This time the park’s new owners, Sundance MHC, LC, requested an average increase of $157.17, based on the maintenance of net operating income (MNOI) for the park. Additionally, the residents were again asked to pay for the cost of the long-form application. This MNOI has been the traditional basis used to determine what a fair and reasonable rent increase should be. A large part of that increase ($72) was due to the increase in property taxes on the park from around $18K to $84K, when the park was sold in October of 2014. In a nutshell, MNOI analysis determines how much the net operating income should be increased to reflect an increase in the consumer price index (CPI), and other factors that increase operating costs such to allow the park owners to keep the return on their investment steady. The City staff recommended that the rent be increased by $102.22 with an additional increase of $5.02 for five years to cover the application costs. That $5.02 figure was the amount that prorated the entire expense among all 88 spaces in the park. The owner argued that it should only be charged to rent control spaces only.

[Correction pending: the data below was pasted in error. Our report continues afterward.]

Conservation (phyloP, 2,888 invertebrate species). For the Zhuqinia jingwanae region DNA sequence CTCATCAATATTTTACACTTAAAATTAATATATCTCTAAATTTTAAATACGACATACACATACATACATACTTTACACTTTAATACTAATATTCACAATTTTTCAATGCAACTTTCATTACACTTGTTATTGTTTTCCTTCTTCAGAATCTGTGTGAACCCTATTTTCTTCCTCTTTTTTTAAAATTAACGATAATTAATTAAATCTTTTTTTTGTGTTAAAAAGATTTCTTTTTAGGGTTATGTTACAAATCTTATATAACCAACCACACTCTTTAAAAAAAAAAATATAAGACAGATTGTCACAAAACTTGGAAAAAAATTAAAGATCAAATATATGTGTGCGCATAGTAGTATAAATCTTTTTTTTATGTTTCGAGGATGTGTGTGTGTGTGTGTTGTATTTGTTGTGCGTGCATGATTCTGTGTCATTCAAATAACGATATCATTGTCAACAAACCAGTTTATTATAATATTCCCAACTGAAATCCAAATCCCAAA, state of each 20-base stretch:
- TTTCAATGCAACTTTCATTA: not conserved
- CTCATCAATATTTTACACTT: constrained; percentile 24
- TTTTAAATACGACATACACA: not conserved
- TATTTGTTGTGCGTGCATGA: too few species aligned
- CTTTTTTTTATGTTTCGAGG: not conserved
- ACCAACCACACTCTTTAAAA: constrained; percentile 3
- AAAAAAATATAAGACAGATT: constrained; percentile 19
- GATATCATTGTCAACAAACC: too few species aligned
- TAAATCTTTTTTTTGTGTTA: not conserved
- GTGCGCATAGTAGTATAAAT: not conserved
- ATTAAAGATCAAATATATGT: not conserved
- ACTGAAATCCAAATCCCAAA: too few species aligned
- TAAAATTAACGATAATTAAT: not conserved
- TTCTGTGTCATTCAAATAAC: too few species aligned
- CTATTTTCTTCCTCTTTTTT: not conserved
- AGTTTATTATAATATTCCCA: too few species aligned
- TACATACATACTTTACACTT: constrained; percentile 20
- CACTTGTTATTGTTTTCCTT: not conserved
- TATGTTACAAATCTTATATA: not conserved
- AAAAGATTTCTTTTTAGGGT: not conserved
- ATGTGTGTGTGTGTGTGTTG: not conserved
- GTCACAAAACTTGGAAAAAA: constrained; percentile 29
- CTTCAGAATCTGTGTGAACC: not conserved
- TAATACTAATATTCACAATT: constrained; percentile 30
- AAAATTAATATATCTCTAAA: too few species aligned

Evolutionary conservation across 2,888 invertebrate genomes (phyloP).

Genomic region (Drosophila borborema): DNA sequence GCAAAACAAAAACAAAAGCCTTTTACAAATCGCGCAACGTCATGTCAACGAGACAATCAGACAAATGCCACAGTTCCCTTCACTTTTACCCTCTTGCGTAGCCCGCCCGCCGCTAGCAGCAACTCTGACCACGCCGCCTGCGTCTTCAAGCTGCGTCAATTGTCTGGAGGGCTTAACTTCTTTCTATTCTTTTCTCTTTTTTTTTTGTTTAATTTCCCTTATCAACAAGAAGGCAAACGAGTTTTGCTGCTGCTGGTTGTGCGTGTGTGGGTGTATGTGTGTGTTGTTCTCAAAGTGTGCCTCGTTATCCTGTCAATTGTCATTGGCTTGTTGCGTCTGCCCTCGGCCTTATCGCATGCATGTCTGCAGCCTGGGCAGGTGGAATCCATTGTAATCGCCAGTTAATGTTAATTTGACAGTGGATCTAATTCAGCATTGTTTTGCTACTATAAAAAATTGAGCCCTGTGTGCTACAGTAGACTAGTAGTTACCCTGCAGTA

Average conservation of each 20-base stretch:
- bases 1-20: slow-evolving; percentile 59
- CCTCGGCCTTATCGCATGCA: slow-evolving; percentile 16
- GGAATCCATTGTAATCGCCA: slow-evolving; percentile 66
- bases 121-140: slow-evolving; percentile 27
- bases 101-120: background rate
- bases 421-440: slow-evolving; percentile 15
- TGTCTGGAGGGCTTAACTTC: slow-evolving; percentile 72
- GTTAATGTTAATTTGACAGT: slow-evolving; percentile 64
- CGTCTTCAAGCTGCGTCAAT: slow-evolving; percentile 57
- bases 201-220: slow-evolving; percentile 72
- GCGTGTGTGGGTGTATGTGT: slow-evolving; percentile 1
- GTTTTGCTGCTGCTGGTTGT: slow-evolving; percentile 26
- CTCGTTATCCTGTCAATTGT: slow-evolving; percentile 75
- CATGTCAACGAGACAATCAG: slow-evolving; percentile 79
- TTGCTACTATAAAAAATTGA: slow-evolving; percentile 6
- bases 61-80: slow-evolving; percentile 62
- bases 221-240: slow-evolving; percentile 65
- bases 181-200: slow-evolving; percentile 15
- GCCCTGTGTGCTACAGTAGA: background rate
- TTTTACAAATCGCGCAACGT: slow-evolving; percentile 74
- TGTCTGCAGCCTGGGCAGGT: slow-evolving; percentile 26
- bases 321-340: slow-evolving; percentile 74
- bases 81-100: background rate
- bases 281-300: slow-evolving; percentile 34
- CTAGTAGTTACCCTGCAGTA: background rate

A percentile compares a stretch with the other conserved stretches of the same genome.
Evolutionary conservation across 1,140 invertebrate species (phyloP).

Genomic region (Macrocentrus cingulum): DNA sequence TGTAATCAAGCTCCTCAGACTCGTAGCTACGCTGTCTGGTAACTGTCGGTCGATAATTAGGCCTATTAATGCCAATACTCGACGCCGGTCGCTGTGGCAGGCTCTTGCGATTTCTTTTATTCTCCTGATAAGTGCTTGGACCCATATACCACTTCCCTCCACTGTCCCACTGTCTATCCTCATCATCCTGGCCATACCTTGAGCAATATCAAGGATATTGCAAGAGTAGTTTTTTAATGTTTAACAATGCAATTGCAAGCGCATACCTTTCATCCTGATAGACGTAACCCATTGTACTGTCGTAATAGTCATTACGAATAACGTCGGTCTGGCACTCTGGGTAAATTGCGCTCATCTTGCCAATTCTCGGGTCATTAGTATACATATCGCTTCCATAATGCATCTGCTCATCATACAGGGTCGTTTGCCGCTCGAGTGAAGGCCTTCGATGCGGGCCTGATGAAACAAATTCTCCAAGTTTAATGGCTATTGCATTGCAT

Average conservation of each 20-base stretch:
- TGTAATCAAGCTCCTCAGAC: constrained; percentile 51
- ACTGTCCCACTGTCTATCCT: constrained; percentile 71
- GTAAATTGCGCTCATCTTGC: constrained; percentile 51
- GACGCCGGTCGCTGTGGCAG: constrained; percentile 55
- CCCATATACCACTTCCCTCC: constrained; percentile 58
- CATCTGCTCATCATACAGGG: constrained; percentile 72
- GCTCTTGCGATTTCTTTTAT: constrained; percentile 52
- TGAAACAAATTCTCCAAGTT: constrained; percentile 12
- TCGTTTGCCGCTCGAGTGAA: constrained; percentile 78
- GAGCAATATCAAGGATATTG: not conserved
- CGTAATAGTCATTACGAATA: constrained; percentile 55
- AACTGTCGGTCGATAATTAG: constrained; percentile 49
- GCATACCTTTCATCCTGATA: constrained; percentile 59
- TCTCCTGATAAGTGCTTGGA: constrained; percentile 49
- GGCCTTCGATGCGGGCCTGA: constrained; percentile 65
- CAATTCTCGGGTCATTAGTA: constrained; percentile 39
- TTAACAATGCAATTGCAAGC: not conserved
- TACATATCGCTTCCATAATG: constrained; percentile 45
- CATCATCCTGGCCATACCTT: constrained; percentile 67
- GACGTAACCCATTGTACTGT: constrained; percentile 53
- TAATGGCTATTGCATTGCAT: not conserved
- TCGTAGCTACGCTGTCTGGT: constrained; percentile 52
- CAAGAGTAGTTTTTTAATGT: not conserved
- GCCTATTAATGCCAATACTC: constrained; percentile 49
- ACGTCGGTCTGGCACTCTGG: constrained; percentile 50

The Council voted to approved $102.22 increase in rent, and an additional fee of $5.02         over five years to cover the application costs, with Councilwoman Olga Diaz and Masson voting no.